I just skimmed the thread so I may have missed mention mention of quicksilver brand. All aluminum construction, built very similar to boat construction. I owned a 10.0 for a few years but was too big for my needs. They were bought out by Thor who destroyed the brand and they are no longer being made. They fold out with a soft top more like a tent than conventional pop ups. Before quicksilver Cox Cadet was built along the same lines and was very well made. Get rid of the furniture to an empty box and you have a good amount of storage. Both of these brands could be lifted for larger tires. Google will turn up a lot more useful information. FWIW in my experience the discussion about putting these away wet is a bit overblown it has been a non issue for me in the midwest. Setup is much quicker than traditional pop ups
 

DaveInDenver

Expedition Leader
Major downside is you have to make sure the fabric/canvas is 100% dry before packing it up.

Might me a big deal out west, but in the south east it destroys them quickly.
Seems like anything fabric will have the same concern. I've never worried about packing tents up wet, which is inevitable, but storing them wet. You have to leave it open for a while the next time you see the sun. Which seems like an advantage to a tent trailer in that you don't have to drive it to work on Monday. I've sometimes had to have my WilderNest open in the work parking lot to dry. OTOH that means you have to find a place to store it where you can leave it open like that. Not to mention having a place to store it, period. Another thing about a trailer is you can leave it and go 'wheeling, which is a major downside to using the truck itself as basecamp.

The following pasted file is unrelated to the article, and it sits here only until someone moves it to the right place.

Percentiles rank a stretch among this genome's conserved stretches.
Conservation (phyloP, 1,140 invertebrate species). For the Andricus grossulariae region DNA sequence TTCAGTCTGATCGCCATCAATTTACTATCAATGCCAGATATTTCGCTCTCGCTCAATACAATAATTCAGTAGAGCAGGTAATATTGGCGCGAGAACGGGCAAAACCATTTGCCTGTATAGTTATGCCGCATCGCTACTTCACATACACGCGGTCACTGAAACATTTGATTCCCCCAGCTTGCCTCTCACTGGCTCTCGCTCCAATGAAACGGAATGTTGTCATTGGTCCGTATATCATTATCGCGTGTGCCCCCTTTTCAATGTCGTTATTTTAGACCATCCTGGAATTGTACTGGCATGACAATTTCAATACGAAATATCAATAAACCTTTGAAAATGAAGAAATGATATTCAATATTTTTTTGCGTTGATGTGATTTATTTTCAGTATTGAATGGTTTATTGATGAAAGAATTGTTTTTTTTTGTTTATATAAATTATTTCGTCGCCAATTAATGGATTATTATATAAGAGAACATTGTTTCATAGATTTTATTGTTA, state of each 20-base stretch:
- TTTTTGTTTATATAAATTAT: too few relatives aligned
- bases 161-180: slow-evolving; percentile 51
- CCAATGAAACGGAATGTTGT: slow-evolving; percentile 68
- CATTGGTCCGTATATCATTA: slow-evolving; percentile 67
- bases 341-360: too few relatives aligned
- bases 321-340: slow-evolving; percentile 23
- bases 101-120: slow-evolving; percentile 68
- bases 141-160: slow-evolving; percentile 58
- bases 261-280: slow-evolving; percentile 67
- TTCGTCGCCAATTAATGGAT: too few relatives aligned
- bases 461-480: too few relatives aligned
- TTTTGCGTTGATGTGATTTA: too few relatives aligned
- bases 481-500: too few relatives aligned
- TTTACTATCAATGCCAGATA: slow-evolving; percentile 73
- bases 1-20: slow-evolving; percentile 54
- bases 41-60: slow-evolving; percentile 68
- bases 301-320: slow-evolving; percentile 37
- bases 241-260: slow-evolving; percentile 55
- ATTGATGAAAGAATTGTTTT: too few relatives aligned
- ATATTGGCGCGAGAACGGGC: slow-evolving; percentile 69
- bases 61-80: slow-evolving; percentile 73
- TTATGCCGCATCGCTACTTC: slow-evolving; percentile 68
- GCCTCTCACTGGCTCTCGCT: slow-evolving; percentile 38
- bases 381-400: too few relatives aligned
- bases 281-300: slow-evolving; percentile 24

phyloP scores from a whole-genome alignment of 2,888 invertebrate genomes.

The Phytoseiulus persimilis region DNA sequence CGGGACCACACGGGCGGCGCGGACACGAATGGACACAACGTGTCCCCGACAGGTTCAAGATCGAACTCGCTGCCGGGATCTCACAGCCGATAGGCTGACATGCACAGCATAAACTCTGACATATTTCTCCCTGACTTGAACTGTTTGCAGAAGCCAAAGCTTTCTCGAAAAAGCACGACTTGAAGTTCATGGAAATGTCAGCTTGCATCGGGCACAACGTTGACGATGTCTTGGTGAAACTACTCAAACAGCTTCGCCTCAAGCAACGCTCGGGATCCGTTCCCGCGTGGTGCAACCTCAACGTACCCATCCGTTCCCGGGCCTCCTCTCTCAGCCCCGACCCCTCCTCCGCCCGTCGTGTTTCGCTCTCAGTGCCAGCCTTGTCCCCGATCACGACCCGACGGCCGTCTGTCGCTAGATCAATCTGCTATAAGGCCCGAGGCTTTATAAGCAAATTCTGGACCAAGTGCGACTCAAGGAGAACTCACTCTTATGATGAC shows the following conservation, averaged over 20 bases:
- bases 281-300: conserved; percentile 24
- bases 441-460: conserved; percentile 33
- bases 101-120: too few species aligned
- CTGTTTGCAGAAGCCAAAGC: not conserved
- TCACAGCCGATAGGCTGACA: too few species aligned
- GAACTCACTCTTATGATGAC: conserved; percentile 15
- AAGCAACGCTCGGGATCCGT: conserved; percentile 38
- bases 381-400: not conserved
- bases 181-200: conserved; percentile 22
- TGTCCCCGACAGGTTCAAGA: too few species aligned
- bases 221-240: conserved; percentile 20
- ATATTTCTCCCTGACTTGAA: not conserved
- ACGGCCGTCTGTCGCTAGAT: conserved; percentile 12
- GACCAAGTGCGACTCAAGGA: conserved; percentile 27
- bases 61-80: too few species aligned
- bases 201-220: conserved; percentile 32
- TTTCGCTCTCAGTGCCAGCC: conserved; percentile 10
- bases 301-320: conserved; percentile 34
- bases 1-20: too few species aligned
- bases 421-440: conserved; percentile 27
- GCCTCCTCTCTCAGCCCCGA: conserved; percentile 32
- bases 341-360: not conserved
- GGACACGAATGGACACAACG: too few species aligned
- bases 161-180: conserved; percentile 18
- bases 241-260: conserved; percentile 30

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eatSleepWoof

Explorer
True. And also true of ALL camping trailers and RVs. It is an industry built of sticks, staples and OSB. And the really well built welded aluminum or steel framed offroad trailers are insanely expensive. Who would have thunk one could pay $30K-$40 for a tear drop?
That's how I see it, too.

The trailer I really want starts at $33k CAD. By the time it's optioned out and taxes are paid, I'm looking at $40k CAD.

Conversely, this crappy-quality tent trailer is about $14.2k all said and done. For that price difference I think I can deal with the quality issues and fix/improve just about everything.
 

billiebob

My Uncle drove a government issued Jeep in Europe
I wonder if there's a spray that can be applied to the tent trailer's fabric to enhance its water resistance. Something that would work like Rain-X (for windshields). There probably is something like that, and when applied, would likely help the fabric bead and not absorb water.
There was for canvas tents, but I'm pretty sure the new fabrics don't need it.